New York City Council Votes to Remove Statue of Jefferson

On Monday, the Public Design Commission of the New York City Council voted unanimously to remove a statue of Thomas Jefferson from the Council’s legislative chamber. The City Council plans to relocate the statue to the New-York Historical Society, but the decision for the relocation has been delayed. 

The Jefferson statue in the New York City Council chamber. By Dave Sanders for The New York Times.

To many, Jefferson is viewed as a prominent figure in the foundation of America. A major author of the Declaration of Independence and the third president of the United States, many of Jefferson’s ideas about government are forever engraved in the political system and institutions of this nation. The Jefferson statue in New York was commissioned by Uriah Levy, the first Jewish commodore in the United States Navy, to commemorate Jefferson for his advocacy for religious freedom in the military. The seven-foot-tall piece was modeled after the bronze statue of Jefferson in Washington D.C., in the Capitol Rotunda. It arrived in New York City in 1834 and was installed in the City Council chamber in the 1910s.

However, the man who wrote “all men are created equal” was also the owner of more than 600 slaves, two-thirds of which were held in bondage at Monticello, his primary plantation. To the members of the Black, Latino and Asian Caucus of the City Council, who filed the request for removal, the Jefferson statue stands for very different things. “Jefferson embodies some of the most shameful parts of our country’s history,” says Adrienne Adams, co-chair of the caucus, and his statue is “a constant reminder of the injustices that have plagued communities of color since the inception of our country.”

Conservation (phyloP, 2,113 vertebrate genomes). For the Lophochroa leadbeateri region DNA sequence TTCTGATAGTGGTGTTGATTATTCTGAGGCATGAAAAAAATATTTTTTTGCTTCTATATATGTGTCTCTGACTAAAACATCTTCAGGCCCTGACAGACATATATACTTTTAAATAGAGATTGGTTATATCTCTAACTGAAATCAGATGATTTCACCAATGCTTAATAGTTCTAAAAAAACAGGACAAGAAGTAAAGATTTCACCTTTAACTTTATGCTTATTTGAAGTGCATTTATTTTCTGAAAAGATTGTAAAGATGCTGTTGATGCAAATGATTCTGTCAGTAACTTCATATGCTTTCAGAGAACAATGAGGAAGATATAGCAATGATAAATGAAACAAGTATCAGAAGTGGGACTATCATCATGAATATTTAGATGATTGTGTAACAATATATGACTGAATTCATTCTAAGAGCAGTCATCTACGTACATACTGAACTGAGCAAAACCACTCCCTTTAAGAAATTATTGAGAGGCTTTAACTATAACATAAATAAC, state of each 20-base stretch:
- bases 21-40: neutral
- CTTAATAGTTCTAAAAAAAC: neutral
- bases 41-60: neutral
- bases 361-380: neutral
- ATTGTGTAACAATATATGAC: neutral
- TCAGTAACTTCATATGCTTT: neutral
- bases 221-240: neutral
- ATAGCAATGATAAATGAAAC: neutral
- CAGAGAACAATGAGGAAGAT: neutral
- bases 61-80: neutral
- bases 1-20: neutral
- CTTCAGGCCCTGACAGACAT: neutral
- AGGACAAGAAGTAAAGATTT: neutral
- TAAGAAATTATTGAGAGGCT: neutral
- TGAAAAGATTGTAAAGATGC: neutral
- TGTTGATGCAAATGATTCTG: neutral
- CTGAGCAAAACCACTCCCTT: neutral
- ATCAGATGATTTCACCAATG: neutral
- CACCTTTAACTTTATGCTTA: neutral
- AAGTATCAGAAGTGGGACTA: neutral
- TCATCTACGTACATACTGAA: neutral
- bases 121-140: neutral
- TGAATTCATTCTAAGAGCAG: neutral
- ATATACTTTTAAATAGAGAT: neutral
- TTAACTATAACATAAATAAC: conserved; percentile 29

The historian community, in contrast, opposes the removal of the statue. A group of 17 historians wrote a letter to the City Council to object to the removal of the statue and proposed its relocation to the governor’s room. Sean Wilentz, an American history professor at Princeton University, writes in a separate letter: “The statue specifically honors Jefferson for his greatest contribution to America, indeed, to humankind.”

The removal of Jefferson’s statue in New York is far from an isolated incident. In 2018, a statue of Dr. James Marion Sims, widely known as the father of modern gynecology, was removed from Central Park because Sims experimented and perfected his procedures on enslaved women. Earlier this year, the Public Design Committee voted to remove the statue of Theodore Roosevelt at the American Museum of Natural Science following protests against the statue for being a symbol of colonialism. Just a month prior, the removal of a statue of Robert E. Lee in Richmond, Virginia attracted public attention and reignited the debate over the role of historical statues in communities. 

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